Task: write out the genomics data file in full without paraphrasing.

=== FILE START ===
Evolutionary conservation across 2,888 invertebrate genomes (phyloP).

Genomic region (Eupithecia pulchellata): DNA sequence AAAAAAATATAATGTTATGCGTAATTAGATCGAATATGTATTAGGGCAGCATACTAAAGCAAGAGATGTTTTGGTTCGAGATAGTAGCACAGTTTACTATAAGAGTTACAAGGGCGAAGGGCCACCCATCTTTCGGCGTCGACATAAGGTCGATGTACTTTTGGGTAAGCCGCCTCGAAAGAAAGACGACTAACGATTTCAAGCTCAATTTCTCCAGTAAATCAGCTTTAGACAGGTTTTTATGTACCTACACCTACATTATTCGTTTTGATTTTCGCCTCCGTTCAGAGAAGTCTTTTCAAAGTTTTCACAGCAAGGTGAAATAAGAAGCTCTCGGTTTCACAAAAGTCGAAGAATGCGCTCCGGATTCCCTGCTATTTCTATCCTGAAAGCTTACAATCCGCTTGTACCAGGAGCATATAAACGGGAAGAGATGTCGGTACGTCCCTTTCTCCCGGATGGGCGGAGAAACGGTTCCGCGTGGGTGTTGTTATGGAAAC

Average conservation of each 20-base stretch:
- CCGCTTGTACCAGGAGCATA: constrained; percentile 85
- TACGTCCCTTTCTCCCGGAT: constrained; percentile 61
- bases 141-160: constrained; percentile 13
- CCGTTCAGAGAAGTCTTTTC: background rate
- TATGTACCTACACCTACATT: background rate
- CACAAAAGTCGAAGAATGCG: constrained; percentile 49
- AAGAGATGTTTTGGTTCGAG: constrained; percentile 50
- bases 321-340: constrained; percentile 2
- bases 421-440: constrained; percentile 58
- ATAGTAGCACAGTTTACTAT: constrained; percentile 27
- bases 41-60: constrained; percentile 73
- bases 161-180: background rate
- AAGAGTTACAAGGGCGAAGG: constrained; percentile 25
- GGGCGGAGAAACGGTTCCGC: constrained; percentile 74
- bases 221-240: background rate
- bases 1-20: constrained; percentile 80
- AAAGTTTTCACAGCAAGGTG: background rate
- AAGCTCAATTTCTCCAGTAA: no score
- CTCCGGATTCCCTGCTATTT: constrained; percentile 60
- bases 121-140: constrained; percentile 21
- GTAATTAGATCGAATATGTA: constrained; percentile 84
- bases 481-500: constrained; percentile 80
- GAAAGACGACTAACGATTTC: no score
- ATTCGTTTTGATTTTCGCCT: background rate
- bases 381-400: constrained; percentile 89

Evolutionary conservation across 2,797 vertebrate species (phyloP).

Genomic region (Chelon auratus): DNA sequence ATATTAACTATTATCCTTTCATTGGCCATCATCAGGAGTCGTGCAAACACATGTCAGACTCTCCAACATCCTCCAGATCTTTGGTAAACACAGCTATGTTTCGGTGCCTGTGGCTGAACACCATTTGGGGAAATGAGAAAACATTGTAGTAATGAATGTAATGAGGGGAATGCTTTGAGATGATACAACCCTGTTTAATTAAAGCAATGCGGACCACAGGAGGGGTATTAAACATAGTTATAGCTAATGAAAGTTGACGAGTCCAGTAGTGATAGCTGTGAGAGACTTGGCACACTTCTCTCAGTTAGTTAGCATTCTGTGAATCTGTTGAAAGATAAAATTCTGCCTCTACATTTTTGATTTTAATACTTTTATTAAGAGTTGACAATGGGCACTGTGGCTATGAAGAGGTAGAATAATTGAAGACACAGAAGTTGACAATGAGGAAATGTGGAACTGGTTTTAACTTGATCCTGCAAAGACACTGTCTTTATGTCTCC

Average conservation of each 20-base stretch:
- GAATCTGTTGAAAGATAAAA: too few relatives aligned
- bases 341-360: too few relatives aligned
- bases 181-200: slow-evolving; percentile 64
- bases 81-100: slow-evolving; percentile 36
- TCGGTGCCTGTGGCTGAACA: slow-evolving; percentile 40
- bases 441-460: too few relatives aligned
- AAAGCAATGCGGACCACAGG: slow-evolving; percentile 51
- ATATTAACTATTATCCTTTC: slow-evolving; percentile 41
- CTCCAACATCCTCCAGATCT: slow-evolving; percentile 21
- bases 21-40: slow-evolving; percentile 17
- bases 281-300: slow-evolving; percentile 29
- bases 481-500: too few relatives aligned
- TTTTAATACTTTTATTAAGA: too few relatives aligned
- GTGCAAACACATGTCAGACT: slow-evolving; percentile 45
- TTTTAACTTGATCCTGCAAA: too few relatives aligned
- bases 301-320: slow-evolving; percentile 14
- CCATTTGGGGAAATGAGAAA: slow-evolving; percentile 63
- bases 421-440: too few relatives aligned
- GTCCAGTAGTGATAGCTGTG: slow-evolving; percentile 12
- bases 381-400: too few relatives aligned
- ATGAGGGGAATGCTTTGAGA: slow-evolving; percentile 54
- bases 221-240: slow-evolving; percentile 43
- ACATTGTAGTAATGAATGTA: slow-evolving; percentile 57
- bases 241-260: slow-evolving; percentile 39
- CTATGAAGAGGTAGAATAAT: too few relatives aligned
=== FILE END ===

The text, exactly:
Evolutionary conservation across 2,888 invertebrate genomes (phyloP).

Genomic region (Eupithecia pulchellata): DNA sequence AAAAAAATATAATGTTATGCGTAATTAGATCGAATATGTATTAGGGCAGCATACTAAAGCAAGAGATGTTTTGGTTCGAGATAGTAGCACAGTTTACTATAAGAGTTACAAGGGCGAAGGGCCACCCATCTTTCGGCGTCGACATAAGGTCGATGTACTTTTGGGTAAGCCGCCTCGAAAGAAAGACGACTAACGATTTCAAGCTCAATTTCTCCAGTAAATCAGCTTTAGACAGGTTTTTATGTACCTACACCTACATTATTCGTTTTGATTTTCGCCTCCGTTCAGAGAAGTCTTTTCAAAGTTTTCACAGCAAGGTGAAATAAGAAGCTCTCGGTTTCACAAAAGTCGAAGAATGCGCTCCGGATTCCCTGCTATTTCTATCCTGAAAGCTTACAATCCGCTTGTACCAGGAGCATATAAACGGGAAGAGATGTCGGTACGTCCCTTTCTCCCGGATGGGCGGAGAAACGGTTCCGCGTGGGTGTTGTTATGGAAAC

Average conservation of each 20-base stretch:
- CCGCTTGTACCAGGAGCATA: constrained; percentile 85
- TACGTCCCTTTCTCCCGGAT: constrained; percentile 61
- bases 141-160: constrained; percentile 13
- CCGTTCAGAGAAGTCTTTTC: background rate
- TATGTACCTACACCTACATT: background rate
- CACAAAAGTCGAAGAATGCG: constrained; percentile 49
- AAGAGATGTTTTGGTTCGAG: constrained; percentile 50
- bases 321-340: constrained; percentile 2
- bases 421-440: constrained; percentile 58
- ATAGTAGCACAGTTTACTAT: constrained; percentile 27
- bases 41-60: constrained; percentile 73
- bases 161-180: background rate
- AAGAGTTACAAGGGCGAAGG: constrained; percentile 25
- GGGCGGAGAAACGGTTCCGC: constrained; percentile 74
- bases 221-240: background rate
- bases 1-20: constrained; percentile 80
- AAAGTTTTCACAGCAAGGTG: background rate
- AAGCTCAATTTCTCCAGTAA: no score
- CTCCGGATTCCCTGCTATTT: constrained; percentile 60
- bases 121-140: constrained; percentile 21
- GTAATTAGATCGAATATGTA: constrained; percentile 84
- bases 481-500: constrained; percentile 80
- GAAAGACGACTAACGATTTC: no score
- ATTCGTTTTGATTTTCGCCT: background rate
- bases 381-400: constrained; percentile 89

Evolutionary conservation across 2,797 vertebrate species (phyloP).

Genomic region (Chelon auratus): DNA sequence ATATTAACTATTATCCTTTCATTGGCCATCATCAGGAGTCGTGCAAACACATGTCAGACTCTCCAACATCCTCCAGATCTTTGGTAAACACAGCTATGTTTCGGTGCCTGTGGCTGAACACCATTTGGGGAAATGAGAAAACATTGTAGTAATGAATGTAATGAGGGGAATGCTTTGAGATGATACAACCCTGTTTAATTAAAGCAATGCGGACCACAGGAGGGGTATTAAACATAGTTATAGCTAATGAAAGTTGACGAGTCCAGTAGTGATAGCTGTGAGAGACTTGGCACACTTCTCTCAGTTAGTTAGCATTCTGTGAATCTGTTGAAAGATAAAATTCTGCCTCTACATTTTTGATTTTAATACTTTTATTAAGAGTTGACAATGGGCACTGTGGCTATGAAGAGGTAGAATAATTGAAGACACAGAAGTTGACAATGAGGAAATGTGGAACTGGTTTTAACTTGATCCTGCAAAGACACTGTCTTTATGTCTCC

Average conservation of each 20-base stretch:
- GAATCTGTTGAAAGATAAAA: too few relatives aligned
- bases 341-360: too few relatives aligned
- bases 181-200: slow-evolving; percentile 64
- bases 81-100: slow-evolving; percentile 36
- TCGGTGCCTGTGGCTGAACA: slow-evolving; percentile 40
- bases 441-460: too few relatives aligned
- AAAGCAATGCGGACCACAGG: slow-evolving; percentile 51
- ATATTAACTATTATCCTTTC: slow-evolving; percentile 41
- CTCCAACATCCTCCAGATCT: slow-evolving; percentile 21
- bases 21-40: slow-evolving; percentile 17
- bases 281-300: slow-evolving; percentile 29
- bases 481-500: too few relatives aligned
- TTTTAATACTTTTATTAAGA: too few relatives aligned
- GTGCAAACACATGTCAGACT: slow-evolving; percentile 45
- TTTTAACTTGATCCTGCAAA: too few relatives aligned
- bases 301-320: slow-evolving; percentile 14
- CCATTTGGGGAAATGAGAAA: slow-evolving; percentile 63
- bases 421-440: too few relatives aligned
- GTCCAGTAGTGATAGCTGTG: slow-evolving; percentile 12
- bases 381-400: too few relatives aligned
- ATGAGGGGAATGCTTTGAGA: slow-evolving; percentile 54
- bases 221-240: slow-evolving; percentile 43
- ACATTGTAGTAATGAATGTA: slow-evolving; percentile 57
- bases 241-260: slow-evolving; percentile 39
- CTATGAAGAGGTAGAATAAT: too few relatives aligned